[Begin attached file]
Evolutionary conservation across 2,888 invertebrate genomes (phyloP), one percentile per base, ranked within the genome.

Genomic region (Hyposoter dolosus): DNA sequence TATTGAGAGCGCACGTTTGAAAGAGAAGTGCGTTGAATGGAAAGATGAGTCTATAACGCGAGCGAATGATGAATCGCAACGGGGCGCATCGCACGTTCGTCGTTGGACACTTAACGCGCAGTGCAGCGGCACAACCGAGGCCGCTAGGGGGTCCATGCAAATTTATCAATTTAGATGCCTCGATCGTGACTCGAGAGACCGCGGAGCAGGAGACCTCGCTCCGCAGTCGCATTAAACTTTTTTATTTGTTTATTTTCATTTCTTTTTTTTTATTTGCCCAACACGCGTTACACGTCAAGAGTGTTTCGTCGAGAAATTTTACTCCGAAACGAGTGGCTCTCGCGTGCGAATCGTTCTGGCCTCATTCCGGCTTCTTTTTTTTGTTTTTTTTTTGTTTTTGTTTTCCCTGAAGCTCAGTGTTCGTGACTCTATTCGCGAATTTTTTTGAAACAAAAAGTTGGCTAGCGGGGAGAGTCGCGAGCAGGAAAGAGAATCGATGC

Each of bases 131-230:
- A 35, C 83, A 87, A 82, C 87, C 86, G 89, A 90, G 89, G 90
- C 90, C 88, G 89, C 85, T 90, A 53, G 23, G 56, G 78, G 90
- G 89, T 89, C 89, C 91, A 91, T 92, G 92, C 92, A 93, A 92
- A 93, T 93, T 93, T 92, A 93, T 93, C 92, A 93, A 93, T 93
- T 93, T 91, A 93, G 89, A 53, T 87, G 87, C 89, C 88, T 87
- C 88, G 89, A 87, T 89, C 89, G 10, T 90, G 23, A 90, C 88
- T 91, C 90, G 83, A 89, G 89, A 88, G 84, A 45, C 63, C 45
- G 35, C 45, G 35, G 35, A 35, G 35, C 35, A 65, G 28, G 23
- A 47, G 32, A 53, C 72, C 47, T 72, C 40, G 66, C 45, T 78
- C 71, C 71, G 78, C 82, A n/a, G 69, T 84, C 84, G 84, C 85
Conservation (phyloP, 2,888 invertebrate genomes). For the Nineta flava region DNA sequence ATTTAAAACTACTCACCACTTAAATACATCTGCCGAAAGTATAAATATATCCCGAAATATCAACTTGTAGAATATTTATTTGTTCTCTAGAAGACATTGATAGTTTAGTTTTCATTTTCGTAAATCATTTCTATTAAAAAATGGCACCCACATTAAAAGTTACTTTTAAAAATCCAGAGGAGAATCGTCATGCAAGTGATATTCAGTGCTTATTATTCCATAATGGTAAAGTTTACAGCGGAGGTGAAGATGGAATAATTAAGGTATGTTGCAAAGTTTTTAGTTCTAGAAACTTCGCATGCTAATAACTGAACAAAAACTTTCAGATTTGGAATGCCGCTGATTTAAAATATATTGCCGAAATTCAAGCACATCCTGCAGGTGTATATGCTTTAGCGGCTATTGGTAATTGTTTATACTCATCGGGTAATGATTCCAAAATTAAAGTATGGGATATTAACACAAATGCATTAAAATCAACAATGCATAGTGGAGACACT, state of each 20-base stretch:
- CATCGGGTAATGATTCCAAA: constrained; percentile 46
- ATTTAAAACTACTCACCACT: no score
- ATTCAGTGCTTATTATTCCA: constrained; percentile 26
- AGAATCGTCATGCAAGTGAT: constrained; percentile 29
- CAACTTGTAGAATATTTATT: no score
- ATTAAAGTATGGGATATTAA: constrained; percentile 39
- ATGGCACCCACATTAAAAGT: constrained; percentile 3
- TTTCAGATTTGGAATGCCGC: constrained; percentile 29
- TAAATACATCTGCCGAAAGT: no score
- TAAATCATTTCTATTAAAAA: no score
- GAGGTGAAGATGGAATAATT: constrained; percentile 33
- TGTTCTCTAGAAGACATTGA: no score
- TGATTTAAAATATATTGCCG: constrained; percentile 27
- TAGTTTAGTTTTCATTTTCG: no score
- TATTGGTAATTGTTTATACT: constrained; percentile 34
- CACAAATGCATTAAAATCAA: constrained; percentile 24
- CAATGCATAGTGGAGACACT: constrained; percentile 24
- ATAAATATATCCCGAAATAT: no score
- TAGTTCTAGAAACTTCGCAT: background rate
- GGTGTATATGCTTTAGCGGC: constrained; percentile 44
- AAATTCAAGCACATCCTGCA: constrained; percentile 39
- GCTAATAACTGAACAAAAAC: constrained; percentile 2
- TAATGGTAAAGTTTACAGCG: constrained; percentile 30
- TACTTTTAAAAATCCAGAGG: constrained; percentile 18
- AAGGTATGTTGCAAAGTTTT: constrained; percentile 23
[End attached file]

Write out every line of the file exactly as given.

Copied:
Evolutionary conservation across 2,888 invertebrate genomes (phyloP), one percentile per base, ranked within the genome.

Genomic region (Hyposoter dolosus): DNA sequence TATTGAGAGCGCACGTTTGAAAGAGAAGTGCGTTGAATGGAAAGATGAGTCTATAACGCGAGCGAATGATGAATCGCAACGGGGCGCATCGCACGTTCGTCGTTGGACACTTAACGCGCAGTGCAGCGGCACAACCGAGGCCGCTAGGGGGTCCATGCAAATTTATCAATTTAGATGCCTCGATCGTGACTCGAGAGACCGCGGAGCAGGAGACCTCGCTCCGCAGTCGCATTAAACTTTTTTATTTGTTTATTTTCATTTCTTTTTTTTTATTTGCCCAACACGCGTTACACGTCAAGAGTGTTTCGTCGAGAAATTTTACTCCGAAACGAGTGGCTCTCGCGTGCGAATCGTTCTGGCCTCATTCCGGCTTCTTTTTTTTGTTTTTTTTTTGTTTTTGTTTTCCCTGAAGCTCAGTGTTCGTGACTCTATTCGCGAATTTTTTTGAAACAAAAAGTTGGCTAGCGGGGAGAGTCGCGAGCAGGAAAGAGAATCGATGC

Each of bases 131-230:
- A 35, C 83, A 87, A 82, C 87, C 86, G 89, A 90, G 89, G 90
- C 90, C 88, G 89, C 85, T 90, A 53, G 23, G 56, G 78, G 90
- G 89, T 89, C 89, C 91, A 91, T 92, G 92, C 92, A 93, A 92
- A 93, T 93, T 93, T 92, A 93, T 93, C 92, A 93, A 93, T 93
- T 93, T 91, A 93, G 89, A 53, T 87, G 87, C 89, C 88, T 87
- C 88, G 89, A 87, T 89, C 89, G 10, T 90, G 23, A 90, C 88
- T 91, C 90, G 83, A 89, G 89, A 88, G 84, A 45, C 63, C 45
- G 35, C 45, G 35, G 35, A 35, G 35, C 35, A 65, G 28, G 23
- A 47, G 32, A 53, C 72, C 47, T 72, C 40, G 66, C 45, T 78
- C 71, C 71, G 78, C 82, A n/a, G 69, T 84, C 84, G 84, C 85
Conservation (phyloP, 2,888 invertebrate genomes). For the Nineta flava region DNA sequence ATTTAAAACTACTCACCACTTAAATACATCTGCCGAAAGTATAAATATATCCCGAAATATCAACTTGTAGAATATTTATTTGTTCTCTAGAAGACATTGATAGTTTAGTTTTCATTTTCGTAAATCATTTCTATTAAAAAATGGCACCCACATTAAAAGTTACTTTTAAAAATCCAGAGGAGAATCGTCATGCAAGTGATATTCAGTGCTTATTATTCCATAATGGTAAAGTTTACAGCGGAGGTGAAGATGGAATAATTAAGGTATGTTGCAAAGTTTTTAGTTCTAGAAACTTCGCATGCTAATAACTGAACAAAAACTTTCAGATTTGGAATGCCGCTGATTTAAAATATATTGCCGAAATTCAAGCACATCCTGCAGGTGTATATGCTTTAGCGGCTATTGGTAATTGTTTATACTCATCGGGTAATGATTCCAAAATTAAAGTATGGGATATTAACACAAATGCATTAAAATCAACAATGCATAGTGGAGACACT, state of each 20-base stretch:
- CATCGGGTAATGATTCCAAA: constrained; percentile 46
- ATTTAAAACTACTCACCACT: no score
- ATTCAGTGCTTATTATTCCA: constrained; percentile 26
- AGAATCGTCATGCAAGTGAT: constrained; percentile 29
- CAACTTGTAGAATATTTATT: no score
- ATTAAAGTATGGGATATTAA: constrained; percentile 39
- ATGGCACCCACATTAAAAGT: constrained; percentile 3
- TTTCAGATTTGGAATGCCGC: constrained; percentile 29
- TAAATACATCTGCCGAAAGT: no score
- TAAATCATTTCTATTAAAAA: no score
- GAGGTGAAGATGGAATAATT: constrained; percentile 33
- TGTTCTCTAGAAGACATTGA: no score
- TGATTTAAAATATATTGCCG: constrained; percentile 27
- TAGTTTAGTTTTCATTTTCG: no score
- TATTGGTAATTGTTTATACT: constrained; percentile 34
- CACAAATGCATTAAAATCAA: constrained; percentile 24
- CAATGCATAGTGGAGACACT: constrained; percentile 24
- ATAAATATATCCCGAAATAT: no score
- TAGTTCTAGAAACTTCGCAT: background rate
- GGTGTATATGCTTTAGCGGC: constrained; percentile 44
- AAATTCAAGCACATCCTGCA: constrained; percentile 39
- GCTAATAACTGAACAAAAAC: constrained; percentile 2
- TAATGGTAAAGTTTACAGCG: constrained; percentile 30
- TACTTTTAAAAATCCAGAGG: constrained; percentile 18
- AAGGTATGTTGCAAAGTTTT: constrained; percentile 23